Date: Wednesday, 12 July 2017
The E.U. can help Italy deliver fast, fair asylum decisions and return people who don’t qualify for refugee status, says policy expert Gerald Knaus. Along with incentives for African nations to accept returnees, he argues it can provide a breakthrough on the sea route.
|Written by Gerald Knaus||
The E.U. urgently needs a credible policy on asylum and border management – one that combines control of land and sea borders with respect for existing refugee law. It must treat asylum seekers respectfully and deter irregular migration by those who do not qualify for protection.
This plan must recognize a basic truth – which holds for Italy as it does for the rest of the E.U. – that member states are bad at returning third-country nationals who do not qualify for protection. This is largely because most poor countries in the world have little interest in taking back their own citizens, who often send remittances.
How can the E.U. reduce the number of arrivals – and deaths – in the Central Mediterranean? The key lies in quickly processing asylum applications and in quickly returning those whose claims are rejected to their countries of origin. This requires fixing a “day X” – a date from which countries of origin commit to help take back without delay all of their nationals who have arrived in Italy and do not get protection.
The impact of such a policy would be a sharp fall in arrivals. Nigerians were the largest group of arrivals in Italy in 2016. The majority would be unlikely to risk their lives going through the Sahara, Libya and the Central Mediterranean – and spending heavily on smugglers – if the probability of being returned to Nigeria within a few weeks of arrival in Italy was 80 percent.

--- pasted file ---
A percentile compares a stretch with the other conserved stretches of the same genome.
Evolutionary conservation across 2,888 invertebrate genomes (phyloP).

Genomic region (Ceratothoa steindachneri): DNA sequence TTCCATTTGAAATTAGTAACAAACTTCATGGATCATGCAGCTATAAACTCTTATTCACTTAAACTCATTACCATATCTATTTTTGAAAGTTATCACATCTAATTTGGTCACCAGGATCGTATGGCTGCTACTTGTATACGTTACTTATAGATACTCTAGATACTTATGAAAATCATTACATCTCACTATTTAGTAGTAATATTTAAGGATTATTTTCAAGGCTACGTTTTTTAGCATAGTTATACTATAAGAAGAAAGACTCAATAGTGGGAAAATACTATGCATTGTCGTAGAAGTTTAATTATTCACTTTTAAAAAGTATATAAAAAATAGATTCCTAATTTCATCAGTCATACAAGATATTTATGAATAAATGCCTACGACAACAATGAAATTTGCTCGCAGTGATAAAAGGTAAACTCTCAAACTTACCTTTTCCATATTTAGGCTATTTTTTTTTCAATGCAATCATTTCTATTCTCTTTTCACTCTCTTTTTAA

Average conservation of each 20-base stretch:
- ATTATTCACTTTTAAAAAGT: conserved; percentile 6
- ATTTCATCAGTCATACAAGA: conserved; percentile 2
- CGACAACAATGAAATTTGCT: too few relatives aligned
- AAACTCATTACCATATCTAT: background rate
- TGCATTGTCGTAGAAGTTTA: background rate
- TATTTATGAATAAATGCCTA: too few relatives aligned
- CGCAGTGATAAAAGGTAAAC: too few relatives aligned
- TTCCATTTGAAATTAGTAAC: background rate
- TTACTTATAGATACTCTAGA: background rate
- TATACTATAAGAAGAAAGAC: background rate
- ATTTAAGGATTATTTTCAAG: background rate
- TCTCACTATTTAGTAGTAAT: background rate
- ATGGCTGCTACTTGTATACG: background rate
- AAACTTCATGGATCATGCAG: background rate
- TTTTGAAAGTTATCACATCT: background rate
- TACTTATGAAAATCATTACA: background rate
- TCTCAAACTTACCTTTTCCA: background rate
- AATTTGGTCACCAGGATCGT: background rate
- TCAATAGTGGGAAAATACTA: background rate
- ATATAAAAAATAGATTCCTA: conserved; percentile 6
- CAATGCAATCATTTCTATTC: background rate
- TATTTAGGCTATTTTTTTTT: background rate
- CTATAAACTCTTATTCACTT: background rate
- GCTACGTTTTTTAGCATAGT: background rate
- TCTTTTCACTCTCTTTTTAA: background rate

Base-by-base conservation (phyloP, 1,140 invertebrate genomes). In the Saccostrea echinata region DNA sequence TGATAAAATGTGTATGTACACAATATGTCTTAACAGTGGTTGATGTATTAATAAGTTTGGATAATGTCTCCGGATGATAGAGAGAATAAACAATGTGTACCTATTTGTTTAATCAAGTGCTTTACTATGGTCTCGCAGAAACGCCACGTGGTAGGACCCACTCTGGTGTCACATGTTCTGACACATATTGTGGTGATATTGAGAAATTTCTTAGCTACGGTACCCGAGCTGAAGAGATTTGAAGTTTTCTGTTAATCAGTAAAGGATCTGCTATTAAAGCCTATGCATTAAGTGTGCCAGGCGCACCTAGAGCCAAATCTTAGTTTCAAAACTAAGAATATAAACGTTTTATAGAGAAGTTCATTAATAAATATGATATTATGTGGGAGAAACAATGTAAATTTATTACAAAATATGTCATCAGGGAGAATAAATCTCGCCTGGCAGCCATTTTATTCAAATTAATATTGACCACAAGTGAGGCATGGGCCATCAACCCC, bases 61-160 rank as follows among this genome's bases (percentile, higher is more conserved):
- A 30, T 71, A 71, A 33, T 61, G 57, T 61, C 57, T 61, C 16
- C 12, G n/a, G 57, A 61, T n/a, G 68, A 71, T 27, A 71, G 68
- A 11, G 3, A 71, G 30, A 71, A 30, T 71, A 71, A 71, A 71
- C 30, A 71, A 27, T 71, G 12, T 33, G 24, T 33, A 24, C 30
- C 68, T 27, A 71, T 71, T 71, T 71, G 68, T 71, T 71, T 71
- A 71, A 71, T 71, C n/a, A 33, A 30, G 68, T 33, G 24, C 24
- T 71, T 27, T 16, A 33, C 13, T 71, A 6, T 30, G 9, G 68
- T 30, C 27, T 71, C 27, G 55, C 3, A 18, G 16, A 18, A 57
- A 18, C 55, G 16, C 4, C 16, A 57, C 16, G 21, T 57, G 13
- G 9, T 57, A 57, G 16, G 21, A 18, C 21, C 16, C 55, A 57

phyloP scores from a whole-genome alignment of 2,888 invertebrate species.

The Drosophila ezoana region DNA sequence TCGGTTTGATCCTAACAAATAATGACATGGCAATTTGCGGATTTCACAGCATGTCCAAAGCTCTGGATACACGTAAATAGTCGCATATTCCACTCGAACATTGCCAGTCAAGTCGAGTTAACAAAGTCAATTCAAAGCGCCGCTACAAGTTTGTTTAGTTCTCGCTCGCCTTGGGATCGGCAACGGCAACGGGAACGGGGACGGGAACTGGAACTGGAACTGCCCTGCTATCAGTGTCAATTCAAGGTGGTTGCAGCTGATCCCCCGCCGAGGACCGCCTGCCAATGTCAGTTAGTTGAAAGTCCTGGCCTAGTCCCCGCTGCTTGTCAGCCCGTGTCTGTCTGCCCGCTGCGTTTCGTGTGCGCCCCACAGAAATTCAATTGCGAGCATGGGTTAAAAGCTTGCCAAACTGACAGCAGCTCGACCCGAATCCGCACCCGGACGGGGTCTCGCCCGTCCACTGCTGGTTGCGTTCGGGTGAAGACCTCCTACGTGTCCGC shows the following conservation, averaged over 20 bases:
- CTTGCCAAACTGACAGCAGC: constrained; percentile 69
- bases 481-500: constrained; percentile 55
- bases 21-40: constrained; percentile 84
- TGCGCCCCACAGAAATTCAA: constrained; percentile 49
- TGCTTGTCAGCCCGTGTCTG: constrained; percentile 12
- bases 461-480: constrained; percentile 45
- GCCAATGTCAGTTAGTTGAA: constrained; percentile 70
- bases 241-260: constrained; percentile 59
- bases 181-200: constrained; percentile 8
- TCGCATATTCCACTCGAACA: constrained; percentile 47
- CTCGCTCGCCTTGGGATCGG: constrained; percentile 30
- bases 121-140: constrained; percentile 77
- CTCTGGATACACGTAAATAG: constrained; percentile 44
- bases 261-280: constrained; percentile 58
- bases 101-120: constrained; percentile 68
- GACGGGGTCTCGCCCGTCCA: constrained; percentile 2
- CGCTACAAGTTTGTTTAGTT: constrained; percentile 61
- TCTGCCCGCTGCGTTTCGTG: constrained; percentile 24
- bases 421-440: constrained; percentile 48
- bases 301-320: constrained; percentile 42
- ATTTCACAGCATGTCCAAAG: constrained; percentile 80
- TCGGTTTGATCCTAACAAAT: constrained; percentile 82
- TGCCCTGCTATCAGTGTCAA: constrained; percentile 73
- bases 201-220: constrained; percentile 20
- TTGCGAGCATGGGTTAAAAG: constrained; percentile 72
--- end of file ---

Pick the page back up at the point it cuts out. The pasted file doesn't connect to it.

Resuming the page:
Ensuring that Nigeria, Senegal and other countries take back their nationals who do not qualify for protection after an agreed date should be the chief priority in talks between the E.U. and African countries of origin – similar to the commitment Turkey made to take back without delay people who arrive in Greece after March 20, 2016.
African countries are wary of readmission agreements under which they would have to take back an unlimited number of their citizens who arrived in the E.U. in the past. Specific “take-back” agreements are needed between the E.U. and African countries of origin that focus only on those who arrive in Italy after these agreements enter into force.
These agreements must also offer incentives, such as access to annual quotas for legal migration, including via scholarships and work visas. Such agreements would have no direct impact on current remittance flows.
What is needed is a short, simple statement of mutual commitments, similar to the E.U.-Turkey statement in March 2016 or the two U.S.-Cuba statements of 1994 and 1995 (see annex A here). The E.U. needs similar agreements, known as Legal Access and Return Statements (LARS), with African countries of origin now.